By the way, speaking of the N-word, the Human Rights Campaign has basically fired a key executive, Mary Beth Maxwell, after a colleague reported that the N-word dropped from her lips. Normally, I’d be nodding my head in approval, until I read that Maxwell, head of the HRC Foundation, used the word twice while she was telling a disturbing personal story in which someone else used the N-word and other slurs. Maxwell, who resigned in disgrace, did not use it herself, but quoted someone else.

    This is crazy. Context matters. I agree it was ill advised to use the whole word, rather than the euphemism, but it is not at all the same as actually using the word oneself. 

    “Not having bad intent in using the word does not make it acceptable,” said HRC chief Chad Griffin. “I want to be clear, intent does not matter. It is the impact of the word that matters. It is simply never acceptable for that word to be said by an employee in the workplace ever.”

    I have to assume this Orwellian explanation is a cover for bad blood between Ms. Maxwell and the powers that be at HRC. What’s really going on here? 

    In other HRC news, the D.C.-based gay rights lobbyists are under a bit of community fire for supporting New York governor Andrew Cuomo in his primary fight against Cynthia Nixon, who is gay. Here I reluctantly favor HRC. Cuomo has been a staunch gay rights advocate. To withdraw support for allies just because a gay person enters the arena would render HRC ineffectual, because why should anyone bother to win HRC’s backing if they could be cavalierly tossed aside for an attractive newcomer?

    And there’s my one nice thing to say about HRC for the year. (Cue: drum roll/cymbal clap.)

    Sad Things

    There’s a heartbreaking story about a nine-year-old boy in Colorado, Jamel Myles, who came out to his mother over the summer. Her loving response gave him the confidence to come out to his classmates when school started. After four days of bullying, including calls to kill himself from his pre-pubescent peers, he did just that. It’s just horrific and I can’t help but feel that the meanness and cruelty pouring out of Washington is seeping into every crevice or American society—even the nine-year-old cohort in Denver.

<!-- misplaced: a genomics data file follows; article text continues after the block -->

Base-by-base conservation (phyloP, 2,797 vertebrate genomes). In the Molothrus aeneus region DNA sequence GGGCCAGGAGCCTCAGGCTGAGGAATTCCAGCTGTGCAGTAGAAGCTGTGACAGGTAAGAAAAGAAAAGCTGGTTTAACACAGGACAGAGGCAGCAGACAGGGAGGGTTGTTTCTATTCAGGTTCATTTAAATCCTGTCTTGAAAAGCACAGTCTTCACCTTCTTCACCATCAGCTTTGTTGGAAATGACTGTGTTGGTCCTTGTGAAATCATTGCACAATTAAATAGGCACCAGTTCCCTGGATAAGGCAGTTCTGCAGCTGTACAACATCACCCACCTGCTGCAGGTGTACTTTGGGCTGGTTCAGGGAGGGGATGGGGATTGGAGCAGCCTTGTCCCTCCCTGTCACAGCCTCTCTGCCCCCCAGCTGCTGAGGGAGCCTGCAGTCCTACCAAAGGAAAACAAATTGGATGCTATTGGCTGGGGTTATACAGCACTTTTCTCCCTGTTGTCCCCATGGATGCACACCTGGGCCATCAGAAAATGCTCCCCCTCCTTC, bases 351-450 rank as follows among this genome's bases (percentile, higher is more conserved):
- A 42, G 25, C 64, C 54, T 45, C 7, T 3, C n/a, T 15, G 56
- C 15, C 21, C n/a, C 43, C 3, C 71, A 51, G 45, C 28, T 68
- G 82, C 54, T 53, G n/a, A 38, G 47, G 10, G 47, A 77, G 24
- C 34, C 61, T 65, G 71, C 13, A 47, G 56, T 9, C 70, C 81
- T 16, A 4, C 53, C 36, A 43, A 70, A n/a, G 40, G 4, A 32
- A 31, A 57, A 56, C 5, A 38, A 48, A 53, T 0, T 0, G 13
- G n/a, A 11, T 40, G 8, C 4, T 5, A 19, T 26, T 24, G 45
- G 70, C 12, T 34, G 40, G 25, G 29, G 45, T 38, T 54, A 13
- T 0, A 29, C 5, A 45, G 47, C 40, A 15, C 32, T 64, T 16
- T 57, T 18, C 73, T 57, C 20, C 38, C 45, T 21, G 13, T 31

You may also have read about Maddie, a 12-year-old transgirl just entering middle school (God help her) in Achille, Oklahoma. After using a staff bathroom in her previous school, Maddie used the girls’ bathroom on her first day of seventh grade.

    Parent Jamie Crenshaw jumped on her Facebook page to bemoan the situation: “The transgender is already using the girls’ bathroom,” she wrote. “We have been told how the school has gone above and beyond to make sure he has his own restroom yet he is still using the girls. REALLY … . Looks like it’s gonna be a long year.”

    The vitriol that followed from parents and others included calls to “beat it up” and bring a “very sharp knife” to school to finish off Maddie’s transition. One man, a 58-year-old Frontier Airlines pilot named Kevin Bickerstaff, was suspended by the airline after calling for kids to beat up Maddie and drive her off campus. Meanwhile, the local sheriff closed the school for two days in order to investigate the threats.

    In the end, Maddie’s family decided to move to Houston, their third attempt in two years to find a safe space for their daughter to live. 

    I can see that I won’t have the space to continue the theme of “increasingly nasty.” But let’s just touch on the case of Marsha Wetzel, an Illinois senior who moved to a retirement home after her partner of thirty years died. Kicked out of the house by the partner’s family, Wetzel found herself at Glen St. Andrew Living Community in Niles. It was fine for a time, but then other retirees began bullying her for being gay, calling her names and even attacking her physically. 

    In a lawsuit, Wetzel said the Glen St. Andrew authorities did nothing to help, and indeed cut back on her services. That lawsuit was dismissed. But in late August, a unanimous panel of the U.S. Court of Appeals for the Seventh Circuit reinstated the case, ruling that federal housing laws cover sexual orientation discrimination. 

    Are we all depressed now? Where’s that bartender?